Talk

Advanced search

Here are some suggested organisations that offer expert advice on adoption.

Unofficial Guide, & BC feeling put off

(13 Posts)
Number1SonMum Mon 06-Nov-17 22:33:28

Hi
Thought I might as well ask. We have home visit soon. Ds is nearly 7 (BC). Many years of failed trying and some losses. One he knows of, ectopic because I could have died was in hospital etc. He's been asking for a sibling since 2. I honestly feel like if an A.C. is likely to hurt my BC more than normal sibling relationship. I think it would really upset my son.

Is this a normal feeling or worry? We have been thinking about adoption for years. If it was just us it would be different but obviously it's not. My son has some additional needs. He's very resilient according to his school and well attached. Has been subject to some bullying at school (is more comfortable with adults than kids in some ways). Not having had a sib he's not had to deal with lots of the meanness kids inflict on one another and doesn't really like it. Appropriate I think!
Thanks xx

Number1SonMum Mon 06-Nov-17 23:01:02

Hi me again. Would the A.C. always compare themselves to the BC. My son has had fairly sheltered life. I am sure there would be people who had dealt with it but I wouldn't want an A.C. to feel less than because they are not the BC if that makes sense sad
Thank you

JustHappy3 Tue 07-Nov-17 12:31:25

Firstly just to say take your son's desire for a sibling out of the equation. My ds (similar age now) used to break my heart around 3 asking for a brother - until i read a book that said their desire is very different to yours. So the next time it came up i was like "brother or a lego millennium falcon" and the lego won in an instant. Then later when he was 5 he was in bits that everyone in school had a sibling photo when the school photographer came but not him. He has no memory of this now.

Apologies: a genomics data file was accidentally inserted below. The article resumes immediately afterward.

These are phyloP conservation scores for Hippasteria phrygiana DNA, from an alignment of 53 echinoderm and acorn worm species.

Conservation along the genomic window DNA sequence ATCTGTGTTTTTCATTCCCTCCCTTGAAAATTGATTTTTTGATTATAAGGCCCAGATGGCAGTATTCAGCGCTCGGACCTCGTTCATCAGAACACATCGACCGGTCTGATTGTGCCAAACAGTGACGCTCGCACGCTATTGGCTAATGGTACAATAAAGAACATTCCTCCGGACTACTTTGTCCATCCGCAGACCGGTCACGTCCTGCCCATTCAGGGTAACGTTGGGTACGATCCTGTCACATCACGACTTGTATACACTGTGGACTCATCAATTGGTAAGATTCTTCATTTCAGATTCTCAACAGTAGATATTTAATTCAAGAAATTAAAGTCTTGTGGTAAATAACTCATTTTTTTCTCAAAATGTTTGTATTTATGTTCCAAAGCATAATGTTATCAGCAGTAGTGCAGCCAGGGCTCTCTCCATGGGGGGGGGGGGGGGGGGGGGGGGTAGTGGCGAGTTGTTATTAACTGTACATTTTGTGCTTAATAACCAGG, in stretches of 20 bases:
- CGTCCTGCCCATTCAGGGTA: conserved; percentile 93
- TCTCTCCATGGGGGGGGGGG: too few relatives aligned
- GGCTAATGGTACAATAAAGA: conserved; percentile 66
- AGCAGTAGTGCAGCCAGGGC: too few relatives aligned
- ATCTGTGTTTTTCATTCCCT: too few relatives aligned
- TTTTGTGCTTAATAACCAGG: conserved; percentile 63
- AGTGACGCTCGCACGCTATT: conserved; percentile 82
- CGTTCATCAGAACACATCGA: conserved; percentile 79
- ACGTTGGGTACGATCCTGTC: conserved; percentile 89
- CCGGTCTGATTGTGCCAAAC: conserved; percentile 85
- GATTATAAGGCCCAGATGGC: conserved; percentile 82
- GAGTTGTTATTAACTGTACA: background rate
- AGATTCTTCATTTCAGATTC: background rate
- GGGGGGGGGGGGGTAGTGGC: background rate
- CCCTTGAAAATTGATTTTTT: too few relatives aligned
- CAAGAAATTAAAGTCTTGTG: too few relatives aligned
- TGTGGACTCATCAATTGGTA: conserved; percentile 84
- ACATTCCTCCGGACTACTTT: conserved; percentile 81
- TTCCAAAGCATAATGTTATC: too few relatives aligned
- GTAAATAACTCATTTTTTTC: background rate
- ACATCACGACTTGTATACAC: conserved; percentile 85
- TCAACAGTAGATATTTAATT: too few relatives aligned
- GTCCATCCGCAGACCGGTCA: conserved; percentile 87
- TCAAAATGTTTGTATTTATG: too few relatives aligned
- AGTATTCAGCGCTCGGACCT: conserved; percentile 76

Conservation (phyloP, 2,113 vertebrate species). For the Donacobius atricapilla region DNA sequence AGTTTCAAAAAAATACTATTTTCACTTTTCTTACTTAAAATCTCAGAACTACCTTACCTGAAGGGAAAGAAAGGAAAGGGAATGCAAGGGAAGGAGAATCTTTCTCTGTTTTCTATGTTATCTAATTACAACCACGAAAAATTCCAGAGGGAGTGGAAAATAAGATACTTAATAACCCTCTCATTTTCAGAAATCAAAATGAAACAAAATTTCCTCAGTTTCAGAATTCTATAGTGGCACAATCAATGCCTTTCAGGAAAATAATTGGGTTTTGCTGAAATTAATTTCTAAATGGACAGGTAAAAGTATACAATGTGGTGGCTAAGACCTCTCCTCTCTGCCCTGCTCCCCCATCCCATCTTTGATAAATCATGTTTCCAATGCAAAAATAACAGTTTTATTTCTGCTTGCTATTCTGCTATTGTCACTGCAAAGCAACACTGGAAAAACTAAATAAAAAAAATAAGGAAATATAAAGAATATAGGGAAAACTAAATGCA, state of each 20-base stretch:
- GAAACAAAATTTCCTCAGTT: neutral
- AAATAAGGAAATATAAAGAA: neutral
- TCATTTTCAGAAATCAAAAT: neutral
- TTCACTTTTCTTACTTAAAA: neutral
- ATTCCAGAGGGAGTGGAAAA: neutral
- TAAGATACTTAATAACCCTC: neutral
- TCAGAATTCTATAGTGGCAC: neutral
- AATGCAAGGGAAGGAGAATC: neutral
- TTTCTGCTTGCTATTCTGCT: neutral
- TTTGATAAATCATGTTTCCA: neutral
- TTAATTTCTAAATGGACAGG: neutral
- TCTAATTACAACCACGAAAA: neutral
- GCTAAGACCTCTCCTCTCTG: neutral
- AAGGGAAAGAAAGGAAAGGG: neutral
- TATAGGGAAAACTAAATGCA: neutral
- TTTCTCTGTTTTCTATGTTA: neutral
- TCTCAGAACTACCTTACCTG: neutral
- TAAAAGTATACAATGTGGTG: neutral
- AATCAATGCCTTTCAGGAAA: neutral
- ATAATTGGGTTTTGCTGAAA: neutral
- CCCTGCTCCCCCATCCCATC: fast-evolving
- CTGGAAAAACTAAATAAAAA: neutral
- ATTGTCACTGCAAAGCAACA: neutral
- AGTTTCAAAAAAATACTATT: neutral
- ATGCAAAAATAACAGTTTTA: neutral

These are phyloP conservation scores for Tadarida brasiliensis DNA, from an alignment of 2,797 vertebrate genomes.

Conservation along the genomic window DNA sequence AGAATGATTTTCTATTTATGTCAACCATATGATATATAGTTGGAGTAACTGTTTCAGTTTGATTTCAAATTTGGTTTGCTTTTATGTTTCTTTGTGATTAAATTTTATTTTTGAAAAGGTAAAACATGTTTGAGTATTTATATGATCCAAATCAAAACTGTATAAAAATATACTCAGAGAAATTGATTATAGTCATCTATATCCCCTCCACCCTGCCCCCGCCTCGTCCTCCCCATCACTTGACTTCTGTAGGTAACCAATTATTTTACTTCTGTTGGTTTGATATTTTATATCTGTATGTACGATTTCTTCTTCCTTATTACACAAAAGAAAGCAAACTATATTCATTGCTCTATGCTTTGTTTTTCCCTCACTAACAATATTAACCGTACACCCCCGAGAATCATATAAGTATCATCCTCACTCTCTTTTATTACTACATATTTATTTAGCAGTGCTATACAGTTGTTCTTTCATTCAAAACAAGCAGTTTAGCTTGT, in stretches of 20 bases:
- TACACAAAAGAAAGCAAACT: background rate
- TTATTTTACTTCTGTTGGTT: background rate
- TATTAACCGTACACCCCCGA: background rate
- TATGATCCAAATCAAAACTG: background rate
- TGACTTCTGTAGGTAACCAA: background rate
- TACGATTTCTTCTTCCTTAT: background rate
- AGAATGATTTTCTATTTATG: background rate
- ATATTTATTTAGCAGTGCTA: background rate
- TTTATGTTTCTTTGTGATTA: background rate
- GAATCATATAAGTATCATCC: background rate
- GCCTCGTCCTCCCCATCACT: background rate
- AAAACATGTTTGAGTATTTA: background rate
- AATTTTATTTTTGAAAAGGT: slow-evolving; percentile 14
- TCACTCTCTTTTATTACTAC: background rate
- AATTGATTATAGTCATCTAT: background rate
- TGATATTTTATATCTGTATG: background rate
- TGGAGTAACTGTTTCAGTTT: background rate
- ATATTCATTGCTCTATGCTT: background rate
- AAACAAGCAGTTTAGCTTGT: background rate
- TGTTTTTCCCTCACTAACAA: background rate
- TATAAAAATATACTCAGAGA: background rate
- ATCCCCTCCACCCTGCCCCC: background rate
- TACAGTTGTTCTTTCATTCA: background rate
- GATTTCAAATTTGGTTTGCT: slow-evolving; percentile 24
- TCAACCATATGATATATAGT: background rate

Secondly you can't keep your kid completely safe. That said - having a sibling will bring a lot of joy. But a traumatised child will need attention and will lessen the attention your ds gets. I wish i'd ruthlessly planned a little more for that along the way - it took me nearly a year to properly get to grips with doing homework. (Cos ad needs 1:1 attention all the time and sitting down at 7 30pm to start maths etc was rubbish for both me and ds - there were a lot of tears)
It's hard but it's joyous.

thomassmuggit Tue 07-Nov-17 21:51:44

Yes, an AC is more likely to hurt you BC than an second birth child would. The AC will bring all their trauma, and the drama with that, into your home, and it will affect your BC for the rest of their lives.

But, so would having a BC with special needs.

Adopted children all have 'special needs', they all, in some way, have suffered huge loss, and that affects them deeply. Many will have been exposed to drugs or alcohol, or both, and that makes them special, and needy. By adopting, you're choosing this for your family, this difficult path. With a birth child, you're throwing the dice.

I think a lot depends on whether a birth child is possible. Whether you have really really given up on that plan, as you can't apply to adopt and still be trying.

If adopting a sibling is your child's only chance for a sibling, and you want another child, and you want that child through adoption... well, then it can be a wonderful and beautiful thing!

My BC and AC have an amazing bond, and it really is beautiful. But AC does hurt BC, and BC does make sacrifices. BC is also empathetic, compassionate, and is learning many skills and traits that many adults lack. AC is a blessing on our lives.

Number1SonMum Wed 08-Nov-17 19:44:55

Hi in theory we could have a child with ds or de but as a lot of failed ivf have not worked would rather adopt or at least try and see if we can. I am not presuming we would be accepted.
We have been put off before by things they said re when we would need to tell our ds but have corrected it now and seen to have improved a lot recently.

Thomassmuggit what age gap do you have if you don't mind me asking?